Any recourse to physical force against a person in the custody of a public official which is not rendered strictly necessary by his or her conduct diminishes his or her dignity and implicates a violation of the prohibition.


The second ground on which the validity of the decision to institute the criminal prosecution was challenged was that the prosecution was unlawful because it was based on information or evidence obtained from the applicant by infliction of torture, inhuman and degrading treatment.


The institution of the criminal prosecution had to be shown to have been a direct consequence of the precedent wrongful conduct of the State.  In other words it had to be a product of the outrageous conduct of pre-charge ill-treatment of the accused person by law enforcement agents.


According to the applicant the use by the public prosecutor of information obtained from her by infliction of the treatment prohibited by s 15(1) of the Constitution, is evidence of the existence of the requisite direct connection between antecedent violation of the fundamental right and the criminal prosecution.  The criminal prosecution was an outgrowth or fruit of the torture, inhuman and degrading treatment to which she was subjected.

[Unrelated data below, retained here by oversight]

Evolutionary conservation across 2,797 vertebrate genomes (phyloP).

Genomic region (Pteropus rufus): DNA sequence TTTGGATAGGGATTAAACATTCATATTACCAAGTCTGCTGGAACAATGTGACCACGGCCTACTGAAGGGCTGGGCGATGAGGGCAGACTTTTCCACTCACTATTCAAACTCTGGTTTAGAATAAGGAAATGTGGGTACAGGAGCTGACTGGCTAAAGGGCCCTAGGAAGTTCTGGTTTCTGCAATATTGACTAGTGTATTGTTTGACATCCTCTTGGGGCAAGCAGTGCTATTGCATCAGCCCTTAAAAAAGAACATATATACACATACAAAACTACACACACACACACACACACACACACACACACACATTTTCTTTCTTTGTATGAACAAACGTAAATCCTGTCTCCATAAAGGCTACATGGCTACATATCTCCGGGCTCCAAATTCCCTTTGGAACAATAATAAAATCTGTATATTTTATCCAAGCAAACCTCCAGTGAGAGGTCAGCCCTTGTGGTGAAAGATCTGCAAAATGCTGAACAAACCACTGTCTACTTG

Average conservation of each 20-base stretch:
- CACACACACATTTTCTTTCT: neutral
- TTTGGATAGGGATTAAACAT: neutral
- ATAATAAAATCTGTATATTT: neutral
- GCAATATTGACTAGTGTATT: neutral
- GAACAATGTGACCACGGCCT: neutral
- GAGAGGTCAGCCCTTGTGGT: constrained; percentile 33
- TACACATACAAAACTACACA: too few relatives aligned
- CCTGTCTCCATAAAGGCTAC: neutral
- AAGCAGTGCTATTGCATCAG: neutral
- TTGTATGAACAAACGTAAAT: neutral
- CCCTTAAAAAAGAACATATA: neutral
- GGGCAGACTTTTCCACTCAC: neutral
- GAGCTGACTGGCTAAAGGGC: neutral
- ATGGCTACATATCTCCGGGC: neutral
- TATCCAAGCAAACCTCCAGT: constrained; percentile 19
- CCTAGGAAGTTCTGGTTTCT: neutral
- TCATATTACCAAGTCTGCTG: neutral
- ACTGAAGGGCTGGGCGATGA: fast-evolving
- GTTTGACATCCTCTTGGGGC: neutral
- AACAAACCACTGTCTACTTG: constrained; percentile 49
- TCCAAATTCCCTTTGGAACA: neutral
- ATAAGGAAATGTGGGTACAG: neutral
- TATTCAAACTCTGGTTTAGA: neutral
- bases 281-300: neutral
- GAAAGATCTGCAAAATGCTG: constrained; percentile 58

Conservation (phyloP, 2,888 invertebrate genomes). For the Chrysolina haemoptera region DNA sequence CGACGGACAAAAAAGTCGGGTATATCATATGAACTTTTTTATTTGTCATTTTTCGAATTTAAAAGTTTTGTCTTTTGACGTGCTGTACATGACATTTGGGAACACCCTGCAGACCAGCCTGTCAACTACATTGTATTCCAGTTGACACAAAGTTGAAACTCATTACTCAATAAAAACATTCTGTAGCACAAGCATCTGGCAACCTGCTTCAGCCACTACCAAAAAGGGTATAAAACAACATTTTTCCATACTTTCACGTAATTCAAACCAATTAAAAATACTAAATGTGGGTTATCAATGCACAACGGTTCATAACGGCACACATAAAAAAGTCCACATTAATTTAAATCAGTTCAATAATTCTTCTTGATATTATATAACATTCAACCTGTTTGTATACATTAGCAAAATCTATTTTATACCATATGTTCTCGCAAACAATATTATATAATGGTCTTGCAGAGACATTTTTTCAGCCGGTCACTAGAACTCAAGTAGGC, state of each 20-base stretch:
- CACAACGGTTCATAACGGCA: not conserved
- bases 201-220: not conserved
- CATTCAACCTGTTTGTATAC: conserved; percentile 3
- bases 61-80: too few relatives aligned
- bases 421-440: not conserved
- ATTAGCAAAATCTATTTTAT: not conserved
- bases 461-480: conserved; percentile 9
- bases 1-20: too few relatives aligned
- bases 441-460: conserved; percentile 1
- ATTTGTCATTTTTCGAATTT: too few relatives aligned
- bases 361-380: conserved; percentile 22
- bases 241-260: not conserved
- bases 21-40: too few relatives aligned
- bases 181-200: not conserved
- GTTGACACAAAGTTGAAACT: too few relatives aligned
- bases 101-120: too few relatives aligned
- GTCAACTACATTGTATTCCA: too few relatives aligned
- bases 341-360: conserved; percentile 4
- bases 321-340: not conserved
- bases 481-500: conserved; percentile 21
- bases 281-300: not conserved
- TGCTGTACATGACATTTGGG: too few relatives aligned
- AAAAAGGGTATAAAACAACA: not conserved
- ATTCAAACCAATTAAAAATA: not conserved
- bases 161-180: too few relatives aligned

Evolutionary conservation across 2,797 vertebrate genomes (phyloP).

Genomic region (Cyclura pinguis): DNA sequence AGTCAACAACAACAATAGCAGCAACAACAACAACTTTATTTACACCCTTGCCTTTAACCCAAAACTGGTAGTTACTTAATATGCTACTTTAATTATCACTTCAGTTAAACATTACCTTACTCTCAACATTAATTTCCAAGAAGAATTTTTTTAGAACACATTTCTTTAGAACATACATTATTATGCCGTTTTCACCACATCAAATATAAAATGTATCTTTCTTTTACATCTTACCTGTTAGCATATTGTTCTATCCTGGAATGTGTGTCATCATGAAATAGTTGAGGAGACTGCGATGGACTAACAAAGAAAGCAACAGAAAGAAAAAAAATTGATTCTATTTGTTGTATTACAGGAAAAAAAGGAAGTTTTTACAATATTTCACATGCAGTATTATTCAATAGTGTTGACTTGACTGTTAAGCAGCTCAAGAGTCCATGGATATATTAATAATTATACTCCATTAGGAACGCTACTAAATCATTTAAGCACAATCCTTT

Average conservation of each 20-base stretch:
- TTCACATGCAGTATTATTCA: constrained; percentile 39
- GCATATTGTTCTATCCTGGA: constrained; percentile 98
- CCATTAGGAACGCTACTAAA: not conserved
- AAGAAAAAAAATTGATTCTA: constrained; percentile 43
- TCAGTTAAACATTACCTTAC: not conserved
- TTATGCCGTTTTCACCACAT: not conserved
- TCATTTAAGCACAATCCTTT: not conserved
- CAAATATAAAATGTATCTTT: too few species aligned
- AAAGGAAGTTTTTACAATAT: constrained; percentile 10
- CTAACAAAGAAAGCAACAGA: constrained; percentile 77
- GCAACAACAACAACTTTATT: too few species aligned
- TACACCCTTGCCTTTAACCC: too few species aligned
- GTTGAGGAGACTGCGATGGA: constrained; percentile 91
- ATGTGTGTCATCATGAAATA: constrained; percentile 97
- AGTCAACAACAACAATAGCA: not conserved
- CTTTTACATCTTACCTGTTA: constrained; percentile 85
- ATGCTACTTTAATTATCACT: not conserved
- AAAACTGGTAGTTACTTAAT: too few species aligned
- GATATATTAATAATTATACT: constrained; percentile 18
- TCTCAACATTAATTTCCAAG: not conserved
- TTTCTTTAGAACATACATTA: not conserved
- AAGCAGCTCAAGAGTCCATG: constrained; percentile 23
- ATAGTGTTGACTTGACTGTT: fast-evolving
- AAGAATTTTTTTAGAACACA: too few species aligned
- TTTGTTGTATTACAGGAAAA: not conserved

Section 15(1) of the Constitution contains the rule by which it imposes on the State, through its agents, the obligation not to admit or use in any legal proceedings, information or evidence obtained from an accused person or defendant or any third party by torture, or inhuman or degrading treatment.


A proper interpretation of s 15(1) of the Constitution which takes into account the purpose and broadness of the language underlying the importance of the fundamental value protected, compels the Court to conclude that the obligation on the State not to admit or use information or evidence obtained from an accused person or any third party by infliction of torture, or inhuman or degrading treatment in any legal proceedings attaches to the prohibition of such treatment by s 15(1) of the Constitution.


The primary duty is on the law enforcement agents not to abuse executive authority in the investigation of crime by torturing or treating suspects in an inhuman or degrading manner to extract information or confessions to be used against them in legal proceedings anticipated to follow the ill-treatment.  If the duty fails to achieve its intended purpose at this stage, the law imposes the duty on public prosecutors not to admit or use information or evidence obtained from an accused person suspected of having committed a criminal offence or any third party by torture, inhuman or degrading treatment when making prosecutorial decisions.  If the duty fails at this stage the law imposes the duty on judicial officers.  Eventually it lies with the Court to intervene through the exercise of its original jurisdiction to enforce or secure the enforcement of fundamental rights.